Smell and the Brain
Why do certain smells evoke specific memories or feelings? One theory involves the way your brain processes odors and memories. Our sense of smell involves the detection and perception of chemicals floating in the air. Chemical molecules enter the nose and dissolve in mucous within a membrane called the olfactory epithelium. In humans, this is located about 7 cm up into the nose from the nostrils.
Hair cells are the receptors in the olfactory epithelium that respond to certain chemicals. Those cells have small hairs called cilia on one side and an axon on the other side. In humans, there are about 40 million olfactory receptors; in contrast, a German Shepherd dog has about 2 billion olfactory receptors.
We don’t know exactly what causes these receptors to react, it could be a chemical molecules shape or size or electrical charge. The electrical activity produced in these hair cells is transmitted to the olfactory bulb and relayed to mitral cells located there. The olfactory tract transmits the signals to the brain to areas such as the olfactory cortex, hippocampus, amygdala, and hypothalamus. Many of these brain areas are associated with the limbic system, which in turn is involved with emotional behavior and memory. That’s why when you smell something, it often brings back memories associated with the object.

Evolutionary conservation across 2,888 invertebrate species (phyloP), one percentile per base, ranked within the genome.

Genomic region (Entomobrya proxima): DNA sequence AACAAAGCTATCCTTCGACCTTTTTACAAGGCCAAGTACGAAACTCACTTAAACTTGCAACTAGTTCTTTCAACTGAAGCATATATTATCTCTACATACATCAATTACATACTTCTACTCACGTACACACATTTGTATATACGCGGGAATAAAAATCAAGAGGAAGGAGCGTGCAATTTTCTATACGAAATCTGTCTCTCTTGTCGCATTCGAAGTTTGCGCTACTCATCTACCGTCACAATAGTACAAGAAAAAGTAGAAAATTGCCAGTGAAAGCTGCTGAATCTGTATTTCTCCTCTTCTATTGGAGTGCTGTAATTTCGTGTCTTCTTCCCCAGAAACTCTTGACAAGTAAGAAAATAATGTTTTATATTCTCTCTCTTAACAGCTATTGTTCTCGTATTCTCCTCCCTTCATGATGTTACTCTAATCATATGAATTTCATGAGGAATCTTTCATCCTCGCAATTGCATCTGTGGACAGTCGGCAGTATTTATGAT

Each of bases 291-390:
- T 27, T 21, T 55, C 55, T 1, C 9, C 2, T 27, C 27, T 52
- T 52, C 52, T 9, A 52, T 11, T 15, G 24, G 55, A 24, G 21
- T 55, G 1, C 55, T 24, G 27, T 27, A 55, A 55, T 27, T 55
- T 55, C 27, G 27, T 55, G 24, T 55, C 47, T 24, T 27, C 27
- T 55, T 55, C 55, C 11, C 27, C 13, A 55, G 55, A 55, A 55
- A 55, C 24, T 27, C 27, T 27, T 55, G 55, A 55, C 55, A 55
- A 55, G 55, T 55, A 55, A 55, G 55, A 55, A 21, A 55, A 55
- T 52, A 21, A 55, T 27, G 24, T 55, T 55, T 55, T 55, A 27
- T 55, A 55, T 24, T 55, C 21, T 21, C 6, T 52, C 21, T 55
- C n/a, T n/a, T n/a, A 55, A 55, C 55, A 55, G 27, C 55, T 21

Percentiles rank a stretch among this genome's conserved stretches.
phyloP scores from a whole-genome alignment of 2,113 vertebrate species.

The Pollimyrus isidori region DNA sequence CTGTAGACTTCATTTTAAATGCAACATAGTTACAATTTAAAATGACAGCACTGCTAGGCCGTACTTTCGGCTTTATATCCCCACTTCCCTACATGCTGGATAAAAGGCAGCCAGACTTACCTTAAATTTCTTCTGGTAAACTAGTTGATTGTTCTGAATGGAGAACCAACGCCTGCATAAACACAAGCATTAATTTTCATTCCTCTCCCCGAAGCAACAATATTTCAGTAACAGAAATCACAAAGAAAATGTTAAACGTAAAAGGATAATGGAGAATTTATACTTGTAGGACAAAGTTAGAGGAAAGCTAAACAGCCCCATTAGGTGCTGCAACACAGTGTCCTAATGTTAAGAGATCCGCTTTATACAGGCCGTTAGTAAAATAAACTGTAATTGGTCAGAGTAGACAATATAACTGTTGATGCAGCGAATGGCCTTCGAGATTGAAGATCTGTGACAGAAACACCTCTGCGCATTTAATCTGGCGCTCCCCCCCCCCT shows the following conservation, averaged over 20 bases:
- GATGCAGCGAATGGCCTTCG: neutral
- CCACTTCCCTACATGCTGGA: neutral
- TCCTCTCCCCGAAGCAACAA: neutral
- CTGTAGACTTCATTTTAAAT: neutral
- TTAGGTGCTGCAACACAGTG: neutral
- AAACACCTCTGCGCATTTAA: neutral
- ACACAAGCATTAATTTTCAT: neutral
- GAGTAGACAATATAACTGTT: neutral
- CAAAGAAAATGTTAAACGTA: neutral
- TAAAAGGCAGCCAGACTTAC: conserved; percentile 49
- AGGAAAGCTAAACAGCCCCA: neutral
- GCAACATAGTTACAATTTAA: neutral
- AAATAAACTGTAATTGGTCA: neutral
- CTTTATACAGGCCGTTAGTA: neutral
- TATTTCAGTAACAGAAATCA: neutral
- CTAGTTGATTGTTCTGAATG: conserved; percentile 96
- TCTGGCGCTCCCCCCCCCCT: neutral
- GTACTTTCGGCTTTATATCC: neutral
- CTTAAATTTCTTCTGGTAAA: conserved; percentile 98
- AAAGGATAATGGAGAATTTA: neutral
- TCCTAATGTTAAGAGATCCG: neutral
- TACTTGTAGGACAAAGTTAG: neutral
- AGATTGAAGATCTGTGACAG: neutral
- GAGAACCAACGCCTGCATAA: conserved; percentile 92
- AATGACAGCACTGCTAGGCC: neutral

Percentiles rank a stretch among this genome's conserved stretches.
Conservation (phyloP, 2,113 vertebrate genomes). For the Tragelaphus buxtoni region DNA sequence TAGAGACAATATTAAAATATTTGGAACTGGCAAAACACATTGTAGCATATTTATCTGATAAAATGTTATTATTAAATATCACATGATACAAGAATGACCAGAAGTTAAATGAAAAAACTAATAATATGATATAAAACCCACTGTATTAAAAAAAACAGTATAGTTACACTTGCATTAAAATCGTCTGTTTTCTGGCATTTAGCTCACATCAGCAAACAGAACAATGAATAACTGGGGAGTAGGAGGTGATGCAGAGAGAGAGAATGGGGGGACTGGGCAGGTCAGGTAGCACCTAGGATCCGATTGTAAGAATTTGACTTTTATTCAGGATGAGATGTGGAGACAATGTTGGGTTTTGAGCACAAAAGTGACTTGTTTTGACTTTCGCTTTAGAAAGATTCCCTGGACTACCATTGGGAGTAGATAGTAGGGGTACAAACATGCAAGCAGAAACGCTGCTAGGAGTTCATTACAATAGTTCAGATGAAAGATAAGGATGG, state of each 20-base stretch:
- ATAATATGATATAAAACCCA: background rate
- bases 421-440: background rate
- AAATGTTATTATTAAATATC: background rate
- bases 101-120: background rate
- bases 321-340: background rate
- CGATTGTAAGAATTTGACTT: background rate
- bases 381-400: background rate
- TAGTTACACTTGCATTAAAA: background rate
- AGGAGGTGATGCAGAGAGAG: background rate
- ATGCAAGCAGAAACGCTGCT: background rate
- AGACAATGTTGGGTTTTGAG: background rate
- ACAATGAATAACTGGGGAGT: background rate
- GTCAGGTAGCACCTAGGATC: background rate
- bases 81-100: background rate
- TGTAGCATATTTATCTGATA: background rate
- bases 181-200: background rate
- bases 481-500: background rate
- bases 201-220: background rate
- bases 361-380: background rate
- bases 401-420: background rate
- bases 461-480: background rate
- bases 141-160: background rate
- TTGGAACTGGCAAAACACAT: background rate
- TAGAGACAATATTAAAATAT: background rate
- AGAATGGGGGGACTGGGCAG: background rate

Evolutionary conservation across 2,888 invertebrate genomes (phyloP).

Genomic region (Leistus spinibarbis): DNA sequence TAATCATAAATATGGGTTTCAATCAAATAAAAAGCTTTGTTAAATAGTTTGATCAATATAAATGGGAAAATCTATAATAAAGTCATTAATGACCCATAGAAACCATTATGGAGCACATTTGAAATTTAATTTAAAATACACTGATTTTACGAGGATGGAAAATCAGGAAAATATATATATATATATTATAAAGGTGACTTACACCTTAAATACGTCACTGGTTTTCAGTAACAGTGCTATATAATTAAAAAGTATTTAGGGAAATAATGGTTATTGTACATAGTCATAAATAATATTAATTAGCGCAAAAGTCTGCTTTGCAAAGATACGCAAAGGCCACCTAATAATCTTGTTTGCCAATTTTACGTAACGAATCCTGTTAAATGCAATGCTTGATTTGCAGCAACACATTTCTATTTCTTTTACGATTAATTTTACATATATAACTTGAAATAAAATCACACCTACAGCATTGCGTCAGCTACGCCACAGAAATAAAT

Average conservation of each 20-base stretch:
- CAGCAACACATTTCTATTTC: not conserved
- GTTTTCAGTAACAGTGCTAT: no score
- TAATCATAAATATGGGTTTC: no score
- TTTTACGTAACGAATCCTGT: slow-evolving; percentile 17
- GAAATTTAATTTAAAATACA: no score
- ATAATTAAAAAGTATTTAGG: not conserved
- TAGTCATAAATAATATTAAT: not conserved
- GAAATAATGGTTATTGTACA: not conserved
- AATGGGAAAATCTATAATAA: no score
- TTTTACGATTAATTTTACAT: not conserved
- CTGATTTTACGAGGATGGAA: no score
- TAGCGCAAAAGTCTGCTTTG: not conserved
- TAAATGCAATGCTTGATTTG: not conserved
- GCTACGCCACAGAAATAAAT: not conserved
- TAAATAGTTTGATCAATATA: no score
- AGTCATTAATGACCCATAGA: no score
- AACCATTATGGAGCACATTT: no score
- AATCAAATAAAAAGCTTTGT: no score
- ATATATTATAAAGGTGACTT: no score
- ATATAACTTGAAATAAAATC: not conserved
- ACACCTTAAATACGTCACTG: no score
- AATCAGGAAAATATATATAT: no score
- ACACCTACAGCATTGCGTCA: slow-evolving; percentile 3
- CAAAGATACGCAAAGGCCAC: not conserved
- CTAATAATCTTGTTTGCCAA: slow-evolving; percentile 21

Smell can be used therapeutically to stimulate areas of the brain to enhance outcomes of physical or mental tasking. Different smells can stimulate focus, relieve stress and anxiety, and general state of arousal (i.e., state of energy and feeling awake). For more on aromatherapy check out http://umm.edu/health/medical/altmed/treatment/aromatherapy.
- About 2 million people in the US have no sense of smell. This disorder is called anosmia and can be caused by a head injury. Most likely this results in damage to the olfactory nerves as they enter the olfactory bulb. It is also possible that damage to the frontal lobes caused by a tumor or surgery can cause anosmia.
- Elderly people often have a reduced sense of smell.
- People are very sensitive to the smell of green bell pepper. This smell can be detected when it is mixed with air at only 0.5 parts per trillion.
- People can detect at least one trillion distinct scents.
- Smell is the oldest sense.
- Women have a better sense of smell than men.
- Scent cells are renewed every 30 to 60 days